|Maps like this one enabled governments to read and interpret their territories,|
facilitating the growth of state power.
In today’s rather chaotic edition of European History Since 1648 at UNLV, we once again failed to escape the 17th century, a dark age for an historian of the 20th century who likes his sources neatly typed. In truth, the class is designed to proceed as much thematically as chronologically, and so our themes today—Transportation, Communication, and Power—built some bridges with our earlier discussions about states and societies in Europe during this period.
After reviewing Locke and Hobbes’ views of the relationship between state and society we used brief selections from Montesquieu (writing on the French court of Louis XIV), Mary Astell (writing on the subjugation of women), and Ludwig Fabritius (describing a Russian uprising) to identify some of the critics of both absolutist and constitutional order in Europe. Each of these critics drew in some way on a notion of a voided social contract, and students began the process of making connections between seemingly disparate themes like “gender”, “the state”, “the social contract”, and the political geography of Europe that we touched on last week.
This led us, perhaps circuitously, to a discussion of the manner in which more ambitious European states were able to exercise their power. Thinking about European rule in the Americas suggested that transportation and communication both facilitated the expansion of state power.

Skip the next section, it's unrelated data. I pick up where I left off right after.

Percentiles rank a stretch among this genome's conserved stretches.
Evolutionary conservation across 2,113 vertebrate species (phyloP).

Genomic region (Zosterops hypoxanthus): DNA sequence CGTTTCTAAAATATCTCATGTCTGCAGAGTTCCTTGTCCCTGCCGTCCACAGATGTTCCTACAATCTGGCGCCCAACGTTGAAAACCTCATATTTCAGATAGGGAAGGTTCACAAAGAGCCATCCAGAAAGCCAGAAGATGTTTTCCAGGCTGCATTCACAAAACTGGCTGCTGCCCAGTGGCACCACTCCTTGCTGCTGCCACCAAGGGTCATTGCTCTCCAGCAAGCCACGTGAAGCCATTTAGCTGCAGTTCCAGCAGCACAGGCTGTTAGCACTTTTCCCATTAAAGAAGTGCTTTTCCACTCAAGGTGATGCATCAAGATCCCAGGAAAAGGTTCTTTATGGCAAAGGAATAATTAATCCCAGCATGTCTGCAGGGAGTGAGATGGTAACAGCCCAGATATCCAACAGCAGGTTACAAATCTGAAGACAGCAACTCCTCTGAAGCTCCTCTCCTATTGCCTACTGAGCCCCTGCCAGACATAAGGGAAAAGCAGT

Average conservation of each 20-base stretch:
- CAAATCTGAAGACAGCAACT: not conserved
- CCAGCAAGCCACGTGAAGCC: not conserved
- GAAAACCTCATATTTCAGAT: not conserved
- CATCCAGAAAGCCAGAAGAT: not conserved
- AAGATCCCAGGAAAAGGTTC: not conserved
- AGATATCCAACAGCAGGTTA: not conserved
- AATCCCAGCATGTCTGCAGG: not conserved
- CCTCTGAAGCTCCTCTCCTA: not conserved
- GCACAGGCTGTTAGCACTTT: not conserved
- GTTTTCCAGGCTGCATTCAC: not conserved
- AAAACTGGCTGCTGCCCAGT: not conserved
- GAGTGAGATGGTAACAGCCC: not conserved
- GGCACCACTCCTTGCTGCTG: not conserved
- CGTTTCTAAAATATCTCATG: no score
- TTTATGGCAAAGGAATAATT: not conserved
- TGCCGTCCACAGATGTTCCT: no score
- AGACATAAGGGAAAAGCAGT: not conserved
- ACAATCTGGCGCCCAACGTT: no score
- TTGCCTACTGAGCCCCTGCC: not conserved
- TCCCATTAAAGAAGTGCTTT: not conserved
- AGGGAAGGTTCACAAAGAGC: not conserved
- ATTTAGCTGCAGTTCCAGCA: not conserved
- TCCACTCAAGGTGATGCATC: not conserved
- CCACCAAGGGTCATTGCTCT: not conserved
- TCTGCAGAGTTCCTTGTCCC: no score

Our core source for this part of class was the writing of Jacques Marquette, a French missionary on the Mississippi. Students identified how, in his descriptions of the North American landscape, Marquette described the landscape, its resources, its people, and their customs. This information, they concluded, provided European governments—in this case the French government—with the anthropological and statistical knowledge essential to their rule over these territories.
The fact that Marquette was a missionary on the vanguard of colonial expansion should lead us nicely into Tuesday’s session, in which we’ll discuss the role of religion in 17th and 18th Century Europe, a theme which in turn will feature in our upcoming discussions of the Slave Trade and its abolition, and Enlightenment-era Europe.